Monday, August 8, 2011

Review: The Orphan Killer

If you have the twin addictions of horror and facebook, of which I am guilty on both charges, then you’ve most likely seen an indie flick called The Orphan Killer making its presence known. Filmmaker Matt Farnsworth and crew have set up a public figure profile for Marcus Miller, his slasher character, and boy is he active. With so much social networking going on, it’s a wonder that he has time to kill anybody. They’ve been making some pretty audacious statements about the movie, hailing it as a “tour de force,” touting tweets calling it the best slasher picture of all time, and dubbing Marcus the “newest horror icon.” Does the flick live up to that kind of hype? I wouldn’t say that, but it is quite the enjoyable ride and one of the best slasher flicks I’ve seen in a while.
Marcus and his sister Audrey witness their parents’ murder during a robbery when they are very young. Marcus vows revenge, dons a mask, and becomes Batma... wait... nevermind. That was someone else. Marcus does indeed don a mask, but I’m getting ahead of myself. The two are sent to an orphanage. His parents’ murder obviously affected Marcus in ways it didn’t affect Audrey, as is obvious when he snaps one night and beats a boy to death with a baseball bat. After this the Nuns who run the orphanage beat and abuse the boy, keeping him in isolation and forcing him to wear a mask to signify that he is a “monster.” Audrey ends up getting adopted, leaving Marcus behind. Now Audrey, all grown up, is a teacher at the church/school/orphanage, and Marcus decides that it’s time to make her suffer for abandoning him all those years ago.
The film is really two types of horror in one. The first half is an old school “stalk and slash” flick. After Marcus peruses Audrey and kills anyone who stands in his way for the first half, the film makes an abrupt tonal shift. Once Audrey is captured and drug off to Marcus’ lair, it becomes a torture/survival flick. Those who still insist on throwing around the trite, meaningless throwaway phrase “torture porn” will probably decry it as such. I thought both halves were well done and well paced. There is a significant shift in Marcus’ character also, which is a little less seamless than the shift in story style. After spending the first half of the film grunting, growling, knocking over furniture, and generally being maniacal, all of a sudden with Audrey in his clutches he becomes eloquent, measured, and calculating. The change is out of nowhere, but it isn’t so jarring that it negatively affects the movie.
This flick has a lot of things going for it. It’s obviously low budget, but manages not to look low budget. The production values are very high, and the film looks very good. It has a great, unique, gritty look to it, but it definitely does not look cheap. I asked Matt Farnsworth what the actual budget was on facebook, but he hasn’t responded as of the time of this review. I really dig the mask itself. It’s blank but not featureless. It gives the killer a little personality. I personally love the use of religious motifs and iconography throughout the proceedings. One of the main things that sets this movie ahead of the pack is that the acting is head and shoulders above the usual indie horror fare. In fact, aside from a couple of performances that aren’t really bad, just kind of wooden (you’ll know ‘em when you see ‘em) the acting is really quite good. The standout is definitely Diane Foster as Audrey. She makes a great victim and an even better “final girl.” There are many scenes in which she really shows her chops, but one in particular stood out to me. When Marcus has her tied up, he disappears out of the frame for about a minute. The shot is a close up on Foster’s face. We don’t see, nor do we even know, what Marcus is doing to her, but the agony in her expression and her performance in that one scene tells us everything we need to know. It is a moment of brilliance, and big kudos go out to her. Plus, this chick has one hell of a scream. David Backus is good as Marcus. Playing a masked killer is hard, because the physicality of the character has to be expressive enough to make up for the lack of facial expressions. It’s easy to buy Backus as not a typical stoic undead killing machine style slasher (Myers, Voorhees), but a relentless psychotic human slasher. The supporting cast, as I said, does a good job as well.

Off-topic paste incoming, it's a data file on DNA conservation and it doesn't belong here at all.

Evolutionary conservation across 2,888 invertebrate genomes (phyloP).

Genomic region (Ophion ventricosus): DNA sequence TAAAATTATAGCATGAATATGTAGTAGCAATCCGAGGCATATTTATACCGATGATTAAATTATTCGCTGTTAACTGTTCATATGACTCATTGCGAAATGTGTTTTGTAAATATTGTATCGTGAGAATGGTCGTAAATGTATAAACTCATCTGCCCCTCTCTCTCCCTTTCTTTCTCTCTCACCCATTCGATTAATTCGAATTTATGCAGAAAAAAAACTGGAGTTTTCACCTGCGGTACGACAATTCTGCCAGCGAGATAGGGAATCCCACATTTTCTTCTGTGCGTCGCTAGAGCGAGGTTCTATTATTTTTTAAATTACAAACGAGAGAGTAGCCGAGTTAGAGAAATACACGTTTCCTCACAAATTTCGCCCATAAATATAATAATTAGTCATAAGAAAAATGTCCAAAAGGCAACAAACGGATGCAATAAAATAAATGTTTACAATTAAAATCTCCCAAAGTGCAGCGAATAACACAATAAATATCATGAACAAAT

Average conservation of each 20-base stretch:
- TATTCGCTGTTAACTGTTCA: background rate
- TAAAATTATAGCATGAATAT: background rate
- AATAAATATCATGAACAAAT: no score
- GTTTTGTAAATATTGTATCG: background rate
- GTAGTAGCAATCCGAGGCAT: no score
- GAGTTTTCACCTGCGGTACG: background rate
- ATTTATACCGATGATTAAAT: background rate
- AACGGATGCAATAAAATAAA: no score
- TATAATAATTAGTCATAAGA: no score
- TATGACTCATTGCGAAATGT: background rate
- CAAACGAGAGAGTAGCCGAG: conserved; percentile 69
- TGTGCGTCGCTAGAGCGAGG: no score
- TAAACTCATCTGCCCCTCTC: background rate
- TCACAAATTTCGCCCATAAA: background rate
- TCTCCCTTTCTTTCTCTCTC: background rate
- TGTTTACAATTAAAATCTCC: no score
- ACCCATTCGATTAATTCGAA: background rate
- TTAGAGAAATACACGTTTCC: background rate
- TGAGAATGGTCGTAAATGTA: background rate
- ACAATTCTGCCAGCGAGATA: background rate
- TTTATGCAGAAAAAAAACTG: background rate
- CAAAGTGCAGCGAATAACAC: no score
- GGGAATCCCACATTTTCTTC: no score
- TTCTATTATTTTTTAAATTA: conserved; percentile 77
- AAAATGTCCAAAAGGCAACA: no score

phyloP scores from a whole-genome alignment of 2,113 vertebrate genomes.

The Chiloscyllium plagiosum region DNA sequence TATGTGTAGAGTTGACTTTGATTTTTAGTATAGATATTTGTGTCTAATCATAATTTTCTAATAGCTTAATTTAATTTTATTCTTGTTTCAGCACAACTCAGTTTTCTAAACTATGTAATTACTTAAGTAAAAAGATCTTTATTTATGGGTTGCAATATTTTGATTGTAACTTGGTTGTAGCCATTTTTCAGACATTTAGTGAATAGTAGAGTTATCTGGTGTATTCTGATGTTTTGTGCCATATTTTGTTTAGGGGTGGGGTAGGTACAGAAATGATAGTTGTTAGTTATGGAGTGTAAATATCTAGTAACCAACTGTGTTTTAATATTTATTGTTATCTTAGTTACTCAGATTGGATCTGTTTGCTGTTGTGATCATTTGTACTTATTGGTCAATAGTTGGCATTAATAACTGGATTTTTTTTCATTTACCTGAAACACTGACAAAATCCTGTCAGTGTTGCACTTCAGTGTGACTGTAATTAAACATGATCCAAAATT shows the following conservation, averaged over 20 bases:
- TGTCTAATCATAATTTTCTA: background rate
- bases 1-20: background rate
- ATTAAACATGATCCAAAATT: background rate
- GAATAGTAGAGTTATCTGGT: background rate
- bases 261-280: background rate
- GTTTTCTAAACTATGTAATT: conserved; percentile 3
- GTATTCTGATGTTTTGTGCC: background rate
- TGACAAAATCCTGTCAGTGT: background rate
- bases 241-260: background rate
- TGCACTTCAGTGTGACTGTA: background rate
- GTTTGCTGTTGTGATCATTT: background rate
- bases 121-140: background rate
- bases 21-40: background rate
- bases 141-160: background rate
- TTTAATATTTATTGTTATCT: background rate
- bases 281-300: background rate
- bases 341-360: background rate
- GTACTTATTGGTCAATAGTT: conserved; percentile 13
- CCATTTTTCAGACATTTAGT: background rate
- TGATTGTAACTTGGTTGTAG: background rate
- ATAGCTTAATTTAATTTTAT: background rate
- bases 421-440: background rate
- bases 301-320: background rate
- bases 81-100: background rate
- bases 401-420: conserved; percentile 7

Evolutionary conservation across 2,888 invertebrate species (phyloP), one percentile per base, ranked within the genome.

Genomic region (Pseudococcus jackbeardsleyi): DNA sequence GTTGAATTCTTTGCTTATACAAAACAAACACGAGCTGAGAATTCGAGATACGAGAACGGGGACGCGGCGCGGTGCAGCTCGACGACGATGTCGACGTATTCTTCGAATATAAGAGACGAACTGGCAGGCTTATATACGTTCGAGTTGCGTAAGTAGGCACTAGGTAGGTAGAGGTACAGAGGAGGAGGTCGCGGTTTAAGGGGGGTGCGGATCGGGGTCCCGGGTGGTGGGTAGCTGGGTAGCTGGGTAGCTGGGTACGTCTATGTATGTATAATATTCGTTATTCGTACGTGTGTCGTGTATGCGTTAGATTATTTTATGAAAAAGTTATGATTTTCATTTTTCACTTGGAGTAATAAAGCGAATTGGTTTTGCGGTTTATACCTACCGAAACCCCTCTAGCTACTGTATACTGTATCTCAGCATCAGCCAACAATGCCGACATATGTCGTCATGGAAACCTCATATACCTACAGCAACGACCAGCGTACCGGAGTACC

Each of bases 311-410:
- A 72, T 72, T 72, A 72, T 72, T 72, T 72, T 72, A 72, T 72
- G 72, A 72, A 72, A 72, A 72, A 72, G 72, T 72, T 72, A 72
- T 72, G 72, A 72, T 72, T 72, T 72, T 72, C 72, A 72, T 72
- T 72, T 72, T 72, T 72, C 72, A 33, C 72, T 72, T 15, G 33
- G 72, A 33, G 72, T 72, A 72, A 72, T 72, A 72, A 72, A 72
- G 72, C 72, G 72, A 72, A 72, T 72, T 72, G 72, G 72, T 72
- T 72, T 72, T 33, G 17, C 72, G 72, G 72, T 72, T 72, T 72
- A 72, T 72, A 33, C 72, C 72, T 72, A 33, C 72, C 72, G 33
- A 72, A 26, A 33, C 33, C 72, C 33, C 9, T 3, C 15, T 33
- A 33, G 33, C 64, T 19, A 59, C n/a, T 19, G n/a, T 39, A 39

This is first and foremost a slasher flick though, and I am well aware that these movies aren’t generally judged on the quality of their acting. Horror fans come into movies like this looking for one thing in particular, the red stuff. Let me assure you folks, the violence in this movie is meaty indeed. We have a machete through the face, various stabbings, limbs hacked off, and all kinds of other gory goodness. One thing I particularly liked was the fact that Marcus uses barbed wire as one of his weapons of choice. Barbed wire has a huge variety of creative potential deadly uses, and I’ve always felt that it was grossly underutilized as a slaughter tool in horror cinema. In fact, in a few months you’ll be hearing me talk a lot about barbed wire weapons. That’s all I’ll say about that for now. Anyway, gore hounds will find a lot to love about The Orphan Killer. Unfortunately, talking about the gore also brings me to one major issue I had with the flick.